Keith Andrew
It's my job. :)
Ouriel Ohayon
Keith - why so pessimistic?
Keith Andrew
Ouriel - why so bitter?
Ouriel Ohayon
Keith, here is a developer insight that will be helpful: every app pulled gets approved before they are pulled.... But not all apps approved get pulled. Unless you want to make a headline about this too?
Keith Andrew
A new version of AppGratis had just been approved before it was pulled... ;)
Ouriel Ohayon
Keith your hopes may come true: you are welcome to download the just approved and released new Appsfire version. Have fun
Hey, guys! Apple hates our dialer! They strongly disparage us in the rankings. Denied access to some very important functions, simply because they *just because they don't like it*.It all started when users have written that our dialer easier than theirs (standart). Direct access to the features has been closed. After all, we just wanted to simplify the search for contacts, and didn't even think to compete with the holy iOS!
Don Synstelien
Keith,

I always assume that Apple *will* remove any app they don't like *just because they don't like it* I don't think the actual rules matter. If they did, Apple would provide guidance about what might pass the rules, and be far less secretive than they are about how these rules are interpreted.

I guess what I'm suggesting is that the real target of that section is any developer/business who creates a way to generate elevated promotions that are guaranteed to take an app to the top 25, and that the suggestion that Apple has a problem with competition to the general ability of the app store to present apps is not their real concern.

I would assume that *any* activity or creation that allows any developer to "buy" their way to the top of the charts, whether it's in the rules today or not, will eventually be shot down. So... Don't do that if you want to stay in the store. Even if the rules permit whatever you might be thinking of building.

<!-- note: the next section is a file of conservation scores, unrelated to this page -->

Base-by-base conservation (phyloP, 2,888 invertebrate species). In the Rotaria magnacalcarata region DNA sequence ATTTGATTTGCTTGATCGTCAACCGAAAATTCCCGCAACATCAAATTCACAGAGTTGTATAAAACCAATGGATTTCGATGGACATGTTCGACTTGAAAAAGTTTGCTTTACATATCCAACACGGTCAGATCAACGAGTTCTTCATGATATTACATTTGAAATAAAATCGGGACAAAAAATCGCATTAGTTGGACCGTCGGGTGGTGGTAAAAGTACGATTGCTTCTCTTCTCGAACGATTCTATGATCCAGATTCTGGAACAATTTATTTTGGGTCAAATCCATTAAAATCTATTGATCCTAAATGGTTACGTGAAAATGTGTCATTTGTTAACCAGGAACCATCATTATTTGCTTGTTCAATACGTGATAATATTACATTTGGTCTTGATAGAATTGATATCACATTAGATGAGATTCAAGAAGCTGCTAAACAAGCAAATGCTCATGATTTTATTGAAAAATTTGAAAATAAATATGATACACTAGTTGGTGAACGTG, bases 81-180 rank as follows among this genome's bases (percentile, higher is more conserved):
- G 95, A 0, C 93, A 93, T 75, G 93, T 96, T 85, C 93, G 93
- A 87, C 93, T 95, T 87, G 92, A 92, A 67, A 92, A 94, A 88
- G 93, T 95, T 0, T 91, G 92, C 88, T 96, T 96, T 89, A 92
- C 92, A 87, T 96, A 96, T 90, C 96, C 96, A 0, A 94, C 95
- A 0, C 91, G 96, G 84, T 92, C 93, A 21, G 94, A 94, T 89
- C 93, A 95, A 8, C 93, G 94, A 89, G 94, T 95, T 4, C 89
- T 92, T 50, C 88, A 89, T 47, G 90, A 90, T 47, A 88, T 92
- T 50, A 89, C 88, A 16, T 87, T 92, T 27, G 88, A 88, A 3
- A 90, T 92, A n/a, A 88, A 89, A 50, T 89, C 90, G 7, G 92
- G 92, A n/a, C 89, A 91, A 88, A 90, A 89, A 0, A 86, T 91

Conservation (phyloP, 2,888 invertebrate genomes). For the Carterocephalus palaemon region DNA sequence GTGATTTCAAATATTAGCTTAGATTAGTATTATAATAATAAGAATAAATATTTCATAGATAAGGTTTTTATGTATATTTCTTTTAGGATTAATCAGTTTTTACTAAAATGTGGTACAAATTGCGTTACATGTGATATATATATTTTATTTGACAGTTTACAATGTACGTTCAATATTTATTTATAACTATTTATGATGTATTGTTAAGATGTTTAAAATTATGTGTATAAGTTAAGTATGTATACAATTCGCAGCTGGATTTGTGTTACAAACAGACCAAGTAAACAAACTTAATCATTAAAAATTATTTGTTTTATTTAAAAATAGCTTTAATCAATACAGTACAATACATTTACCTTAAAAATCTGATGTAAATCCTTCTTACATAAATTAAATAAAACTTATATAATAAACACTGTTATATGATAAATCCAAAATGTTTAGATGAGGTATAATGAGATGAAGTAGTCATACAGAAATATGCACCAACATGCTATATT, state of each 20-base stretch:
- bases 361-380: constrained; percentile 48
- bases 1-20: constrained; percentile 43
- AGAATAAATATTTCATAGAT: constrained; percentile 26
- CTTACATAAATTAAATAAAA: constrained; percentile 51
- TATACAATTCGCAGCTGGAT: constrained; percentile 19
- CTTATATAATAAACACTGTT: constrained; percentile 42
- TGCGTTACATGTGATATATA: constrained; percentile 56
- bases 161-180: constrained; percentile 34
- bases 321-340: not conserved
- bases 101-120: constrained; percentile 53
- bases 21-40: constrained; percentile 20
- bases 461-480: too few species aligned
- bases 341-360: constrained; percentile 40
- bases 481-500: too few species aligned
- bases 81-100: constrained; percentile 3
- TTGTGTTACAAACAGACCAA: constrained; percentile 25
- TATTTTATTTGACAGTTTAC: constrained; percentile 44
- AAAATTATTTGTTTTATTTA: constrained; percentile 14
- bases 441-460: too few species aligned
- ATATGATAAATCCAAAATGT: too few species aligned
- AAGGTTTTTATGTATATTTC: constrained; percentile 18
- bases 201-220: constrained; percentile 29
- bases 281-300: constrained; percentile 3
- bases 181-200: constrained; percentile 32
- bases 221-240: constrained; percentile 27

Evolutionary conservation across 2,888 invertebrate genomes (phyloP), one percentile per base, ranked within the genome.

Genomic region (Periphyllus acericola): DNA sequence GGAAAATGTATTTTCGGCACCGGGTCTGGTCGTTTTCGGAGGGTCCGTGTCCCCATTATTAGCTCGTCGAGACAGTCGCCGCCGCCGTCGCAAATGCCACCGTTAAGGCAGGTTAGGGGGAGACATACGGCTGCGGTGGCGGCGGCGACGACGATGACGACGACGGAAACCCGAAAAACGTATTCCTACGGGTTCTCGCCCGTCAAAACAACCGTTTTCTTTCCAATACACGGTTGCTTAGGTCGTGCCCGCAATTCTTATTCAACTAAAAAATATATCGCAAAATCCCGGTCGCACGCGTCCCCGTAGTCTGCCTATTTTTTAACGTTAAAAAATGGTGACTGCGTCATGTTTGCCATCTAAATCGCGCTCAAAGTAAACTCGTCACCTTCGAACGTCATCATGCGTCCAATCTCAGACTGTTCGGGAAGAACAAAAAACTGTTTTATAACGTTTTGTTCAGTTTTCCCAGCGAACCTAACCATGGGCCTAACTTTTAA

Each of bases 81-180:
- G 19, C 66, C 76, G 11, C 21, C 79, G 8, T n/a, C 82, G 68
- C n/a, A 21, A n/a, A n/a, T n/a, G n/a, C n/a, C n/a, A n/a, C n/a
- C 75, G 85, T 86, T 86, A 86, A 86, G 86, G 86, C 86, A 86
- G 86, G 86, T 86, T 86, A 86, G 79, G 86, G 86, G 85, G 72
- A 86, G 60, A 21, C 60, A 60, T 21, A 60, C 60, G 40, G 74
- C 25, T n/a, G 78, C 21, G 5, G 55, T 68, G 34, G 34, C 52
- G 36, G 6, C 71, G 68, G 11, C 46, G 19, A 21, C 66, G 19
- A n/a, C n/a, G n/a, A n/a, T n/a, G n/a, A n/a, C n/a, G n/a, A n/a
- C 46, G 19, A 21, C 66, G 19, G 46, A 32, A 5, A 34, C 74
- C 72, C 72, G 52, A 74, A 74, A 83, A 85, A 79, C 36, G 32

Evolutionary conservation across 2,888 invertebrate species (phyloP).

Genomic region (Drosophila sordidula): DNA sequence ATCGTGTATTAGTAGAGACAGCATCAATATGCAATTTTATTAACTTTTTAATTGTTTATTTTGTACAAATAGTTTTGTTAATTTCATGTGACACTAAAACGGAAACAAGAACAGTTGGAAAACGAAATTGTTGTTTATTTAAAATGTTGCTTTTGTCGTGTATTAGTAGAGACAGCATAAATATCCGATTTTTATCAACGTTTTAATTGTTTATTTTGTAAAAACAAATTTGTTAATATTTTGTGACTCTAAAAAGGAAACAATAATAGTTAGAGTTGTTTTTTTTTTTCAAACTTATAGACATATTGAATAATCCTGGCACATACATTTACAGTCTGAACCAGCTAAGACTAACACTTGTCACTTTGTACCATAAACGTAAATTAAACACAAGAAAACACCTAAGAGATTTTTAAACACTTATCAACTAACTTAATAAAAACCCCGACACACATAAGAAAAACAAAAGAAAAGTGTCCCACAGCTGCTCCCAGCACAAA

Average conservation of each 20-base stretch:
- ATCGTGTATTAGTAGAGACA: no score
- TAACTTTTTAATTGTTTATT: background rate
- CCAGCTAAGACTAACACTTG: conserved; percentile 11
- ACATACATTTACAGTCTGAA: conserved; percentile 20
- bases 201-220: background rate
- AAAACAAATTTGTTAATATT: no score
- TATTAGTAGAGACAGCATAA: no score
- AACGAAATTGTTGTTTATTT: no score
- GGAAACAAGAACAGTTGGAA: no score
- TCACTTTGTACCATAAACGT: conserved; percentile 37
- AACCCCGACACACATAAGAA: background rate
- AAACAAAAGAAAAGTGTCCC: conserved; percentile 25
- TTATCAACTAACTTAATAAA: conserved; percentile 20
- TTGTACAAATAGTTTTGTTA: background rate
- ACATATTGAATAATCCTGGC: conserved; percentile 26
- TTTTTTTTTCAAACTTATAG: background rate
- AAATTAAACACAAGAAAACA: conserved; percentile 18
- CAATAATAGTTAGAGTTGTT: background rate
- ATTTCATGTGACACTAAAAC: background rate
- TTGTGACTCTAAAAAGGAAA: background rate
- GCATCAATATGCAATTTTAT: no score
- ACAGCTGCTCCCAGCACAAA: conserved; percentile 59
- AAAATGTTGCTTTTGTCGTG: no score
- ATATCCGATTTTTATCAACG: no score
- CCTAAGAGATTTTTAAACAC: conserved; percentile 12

Keith Andrew
Don - That's all established, of course. What's important about this apparent amendment is that the wording suggests 2.25 could now be applied beyond the kind of pure app discovery platforms you cite.

The scope is now much wider.
Don Synstelien
Re: "If Apple decides it wants to be the sole source for recommendations of iPhone apps - and do something as drastic as discontinue its affiliate network - it won’t win. Apple loses, developers lose, and most importantly, everyone with an iPhone loses."

None of these apps are being rejected because they somehow conflict with the app store display or take advantage of the affiliate model for revenue (i.e. Apple's problem with them is not that Apple wants to be the only store in town, nor is apple's problem that developers are driving affiliate installs)

Rather, the problems are all related to gaming the app store. i.e. the "Tapjoy" problem. Tapjoy was obvious about how they gamed the app store, App Gratis, Appshopper, etc, all. are less obvious, but they game it just the same.

App Gratis sells a promotional spot in it's apps. That promotional spot appears in front of millions of AppGratis customers at exactly the same time (or would if AG's push notifications were not revoked by Apple)

That kind of immense and immediate traffic will propel any app developer able to pay the toll to App gratis to an immediate top 25 spot... Which, if you review some of the documents floating around is how companies like App gratis, etc. sold their promo spots. To drive that same amount of performance from traditional banner ads is difficult.

If these companies would have limited their activity to something like a basic app store model, with spotlights and such, this probably would not have blown up in their faces. But since they went big and developed enough power to be able to move the needle on the app store charts any time they wished, they ran afoul of how Apple wants things to happen.

I'm not defending Apple. I'm a developer of games and really need services that are cheap to get users. But none of these services are cheap since the real problem is that they all compete to drive apps to the same top 25 spots so that those apps will get real, organic traffic.
Keith Andrew
Ouerile - I'm not going to talk about the app in question in any regard because they have anonymity. Pretty standard stuff.

And this is the first case we've heard of of a developer being warned off on these terms. It's not a phrase many others in the industry have seen, hence why this story is quickly spreading across the web. It's utterly news.

If it wasn't news to you - if you knew of these terms - then you probably should have told someone.